Valerian has been utilized since ancient times as a cure for chronic anxiety and insomnia, but the herb can offer so much more.

Quick Facts
General Information
  • Common name(s)Capon's tail, tobacco root, setwall, common valerian, all heal, vandal root
  • Scientific nameValeriana officinalis
  • Geographic distributionEurope and Asia
  • Plant typeHerb
  • Native regionEurope
  • Main producer(s)United States of America
  • Main Economic UseMedicinal

Valerian is one of the most popular herbal supplements worldwide. Its pungent smell and soothing abilities have turned this Eastern Europe native into one of the household names of Western herbal medicine. Extensive scientific research on valerian has helped identify the origin and full scope of its sedative action, as well as other potential applications.

Medicinal and Nutritional Information

Quick Facts (Medicinal and Nutritional Information)
  • Medicinal actionAnxiolytic, Sedative
  • Key constituentsValerenic acid, hydroxyvalerenic acid
  • Ways to useCapsules, Hot infusions/tisanes, Liquid extracts, Tincture
  • Medicinal rating(3) Reasonably useful plant
  • Safety rankingUse with caution
Valerian Benefits

Health Benefits of Valerian

The sedative and anxiolytic benefits of valerian have found some medicinal uses, including:

  • Treating insomnia. Studies have shown that valerian works on the brain and nervous system, promoting relaxation and inducing sleep.

  • Lowering anxiety symptoms. Valerian's sedative properties help relieve minor anxiety.

Valerian has also proven effective treating hot flashes during menopause and it has been suggested as an alternative treatment for women who are reluctant to receive hormone therapy due to fear or any other reason.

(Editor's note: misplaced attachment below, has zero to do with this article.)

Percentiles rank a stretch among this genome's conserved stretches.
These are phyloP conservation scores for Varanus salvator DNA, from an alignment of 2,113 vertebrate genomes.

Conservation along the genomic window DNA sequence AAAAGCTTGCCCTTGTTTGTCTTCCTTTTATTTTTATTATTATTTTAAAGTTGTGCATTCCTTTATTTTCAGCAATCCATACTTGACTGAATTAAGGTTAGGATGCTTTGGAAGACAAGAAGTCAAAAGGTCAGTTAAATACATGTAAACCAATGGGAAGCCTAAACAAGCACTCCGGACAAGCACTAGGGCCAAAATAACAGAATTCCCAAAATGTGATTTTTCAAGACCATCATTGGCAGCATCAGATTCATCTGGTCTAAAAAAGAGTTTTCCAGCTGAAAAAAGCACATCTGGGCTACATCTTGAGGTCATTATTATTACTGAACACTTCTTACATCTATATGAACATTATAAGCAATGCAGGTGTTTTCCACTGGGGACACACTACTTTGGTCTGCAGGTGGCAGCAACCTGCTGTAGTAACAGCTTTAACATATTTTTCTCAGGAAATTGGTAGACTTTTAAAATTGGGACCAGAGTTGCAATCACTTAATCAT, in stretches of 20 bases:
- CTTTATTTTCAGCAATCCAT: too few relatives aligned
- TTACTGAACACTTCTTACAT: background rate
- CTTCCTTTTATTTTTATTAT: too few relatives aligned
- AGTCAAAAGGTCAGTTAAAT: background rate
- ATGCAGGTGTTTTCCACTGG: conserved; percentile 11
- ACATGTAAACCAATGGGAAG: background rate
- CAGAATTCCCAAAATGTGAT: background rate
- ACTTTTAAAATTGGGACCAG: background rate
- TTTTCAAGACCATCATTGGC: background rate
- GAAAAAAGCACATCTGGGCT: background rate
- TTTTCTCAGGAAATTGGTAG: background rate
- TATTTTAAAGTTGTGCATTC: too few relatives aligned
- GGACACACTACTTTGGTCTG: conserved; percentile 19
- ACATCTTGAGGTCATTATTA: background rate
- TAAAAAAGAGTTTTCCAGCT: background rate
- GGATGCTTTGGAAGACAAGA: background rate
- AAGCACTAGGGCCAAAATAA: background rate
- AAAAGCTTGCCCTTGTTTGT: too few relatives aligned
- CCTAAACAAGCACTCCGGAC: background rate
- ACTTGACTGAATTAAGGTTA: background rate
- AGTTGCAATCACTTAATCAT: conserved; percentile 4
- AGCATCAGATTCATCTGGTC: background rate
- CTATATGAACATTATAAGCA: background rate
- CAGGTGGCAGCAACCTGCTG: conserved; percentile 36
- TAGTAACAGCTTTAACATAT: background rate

Additionally, although further studies are necessary to fully understand the mechanisms of valerian, the herb has been suggested to possess anti-inflammatory properties.

How It Works

The biochemical composition of valerian has been intensely studied, although much debate still exists about the many specific compounds found in valerian. Valerian's essential oil contains alkaloids, iridoids, flavanones, and sesquiterpenes.

Valerenic acid is a sesquiterpene responsible for the herb's peculiar smell and, in combination with its derivatives (mainly hydroxyvalerenic acid), is believed to be primarily responsible for the sedative effect of the roots. Valerenic acid is thought to interact directly with receptors in the central nervous system (CNS) that handle the production of γ-aminobutyric acid (GABA), a neurotransmitter that promotes relaxation and the onset of deep sleep.

Additionally, the iridoids and alkaloids present in the valerian roots seem to inhibit inflammatory processes.

Valerian root contains phytoestrogens, which have proven effective in the treatment of hot flashes during menopause.

Sedative and anxiolytic properties can also be found in ashwagandha and lemon balm.

Valerian Side Effects

Valerian is likely safe for most people in its medicinal forms. However, valerian use can have mild side effects, including headache, excitability, uneasiness, and insomnia in rare cases. Because it has sedative properties, driving or operating heavy machinery after taking valerian is not recommended.


  • Because of valerian's sedative properties, valerian can slow down the central nervous system. With this in mind, individuals who will be going into surgery should exercise caution before using valerian.